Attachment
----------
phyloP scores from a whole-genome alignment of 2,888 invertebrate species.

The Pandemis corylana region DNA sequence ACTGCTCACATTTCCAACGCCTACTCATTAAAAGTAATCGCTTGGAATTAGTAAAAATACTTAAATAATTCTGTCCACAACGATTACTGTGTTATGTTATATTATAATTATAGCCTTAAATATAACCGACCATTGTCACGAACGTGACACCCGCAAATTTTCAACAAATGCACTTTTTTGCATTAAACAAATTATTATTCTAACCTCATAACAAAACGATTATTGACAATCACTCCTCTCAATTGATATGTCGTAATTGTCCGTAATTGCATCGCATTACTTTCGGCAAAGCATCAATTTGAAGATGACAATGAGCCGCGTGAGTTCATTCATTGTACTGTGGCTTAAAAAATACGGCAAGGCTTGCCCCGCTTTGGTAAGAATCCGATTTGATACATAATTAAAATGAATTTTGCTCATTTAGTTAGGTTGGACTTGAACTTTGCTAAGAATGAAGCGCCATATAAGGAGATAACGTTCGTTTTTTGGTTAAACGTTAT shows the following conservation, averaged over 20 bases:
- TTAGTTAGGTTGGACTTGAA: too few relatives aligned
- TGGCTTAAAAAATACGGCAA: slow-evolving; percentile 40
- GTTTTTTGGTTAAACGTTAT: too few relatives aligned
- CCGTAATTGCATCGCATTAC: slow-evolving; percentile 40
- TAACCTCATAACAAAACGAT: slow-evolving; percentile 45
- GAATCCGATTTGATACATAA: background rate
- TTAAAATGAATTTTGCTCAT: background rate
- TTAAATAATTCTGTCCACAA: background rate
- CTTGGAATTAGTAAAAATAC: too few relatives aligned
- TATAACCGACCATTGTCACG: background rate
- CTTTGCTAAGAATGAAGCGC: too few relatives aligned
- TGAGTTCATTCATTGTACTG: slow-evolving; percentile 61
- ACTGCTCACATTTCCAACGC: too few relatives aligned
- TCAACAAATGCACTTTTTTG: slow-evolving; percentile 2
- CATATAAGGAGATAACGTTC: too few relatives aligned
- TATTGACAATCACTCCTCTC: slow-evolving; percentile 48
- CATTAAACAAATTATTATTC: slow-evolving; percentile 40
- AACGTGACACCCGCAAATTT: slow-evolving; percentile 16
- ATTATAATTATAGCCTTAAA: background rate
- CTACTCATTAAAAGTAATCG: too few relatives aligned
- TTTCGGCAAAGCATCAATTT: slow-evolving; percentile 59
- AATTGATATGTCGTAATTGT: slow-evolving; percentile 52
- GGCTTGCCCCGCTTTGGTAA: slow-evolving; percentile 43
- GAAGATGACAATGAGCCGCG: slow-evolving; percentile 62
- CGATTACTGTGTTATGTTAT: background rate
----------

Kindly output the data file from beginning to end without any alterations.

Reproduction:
phyloP scores from a whole-genome alignment of 2,888 invertebrate species.

The Pandemis corylana region DNA sequence ACTGCTCACATTTCCAACGCCTACTCATTAAAAGTAATCGCTTGGAATTAGTAAAAATACTTAAATAATTCTGTCCACAACGATTACTGTGTTATGTTATATTATAATTATAGCCTTAAATATAACCGACCATTGTCACGAACGTGACACCCGCAAATTTTCAACAAATGCACTTTTTTGCATTAAACAAATTATTATTCTAACCTCATAACAAAACGATTATTGACAATCACTCCTCTCAATTGATATGTCGTAATTGTCCGTAATTGCATCGCATTACTTTCGGCAAAGCATCAATTTGAAGATGACAATGAGCCGCGTGAGTTCATTCATTGTACTGTGGCTTAAAAAATACGGCAAGGCTTGCCCCGCTTTGGTAAGAATCCGATTTGATACATAATTAAAATGAATTTTGCTCATTTAGTTAGGTTGGACTTGAACTTTGCTAAGAATGAAGCGCCATATAAGGAGATAACGTTCGTTTTTTGGTTAAACGTTAT shows the following conservation, averaged over 20 bases:
- TTAGTTAGGTTGGACTTGAA: too few relatives aligned
- TGGCTTAAAAAATACGGCAA: slow-evolving; percentile 40
- GTTTTTTGGTTAAACGTTAT: too few relatives aligned
- CCGTAATTGCATCGCATTAC: slow-evolving; percentile 40
- TAACCTCATAACAAAACGAT: slow-evolving; percentile 45
- GAATCCGATTTGATACATAA: background rate
- TTAAAATGAATTTTGCTCAT: background rate
- TTAAATAATTCTGTCCACAA: background rate
- CTTGGAATTAGTAAAAATAC: too few relatives aligned
- TATAACCGACCATTGTCACG: background rate
- CTTTGCTAAGAATGAAGCGC: too few relatives aligned
- TGAGTTCATTCATTGTACTG: slow-evolving; percentile 61
- ACTGCTCACATTTCCAACGC: too few relatives aligned
- TCAACAAATGCACTTTTTTG: slow-evolving; percentile 2
- CATATAAGGAGATAACGTTC: too few relatives aligned
- TATTGACAATCACTCCTCTC: slow-evolving; percentile 48
- CATTAAACAAATTATTATTC: slow-evolving; percentile 40
- AACGTGACACCCGCAAATTT: slow-evolving; percentile 16
- ATTATAATTATAGCCTTAAA: background rate
- CTACTCATTAAAAGTAATCG: too few relatives aligned
- TTTCGGCAAAGCATCAATTT: slow-evolving; percentile 59
- AATTGATATGTCGTAATTGT: slow-evolving; percentile 52
- GGCTTGCCCCGCTTTGGTAA: slow-evolving; percentile 43
- GAAGATGACAATGAGCCGCG: slow-evolving; percentile 62
- CGATTACTGTGTTATGTTAT: background rate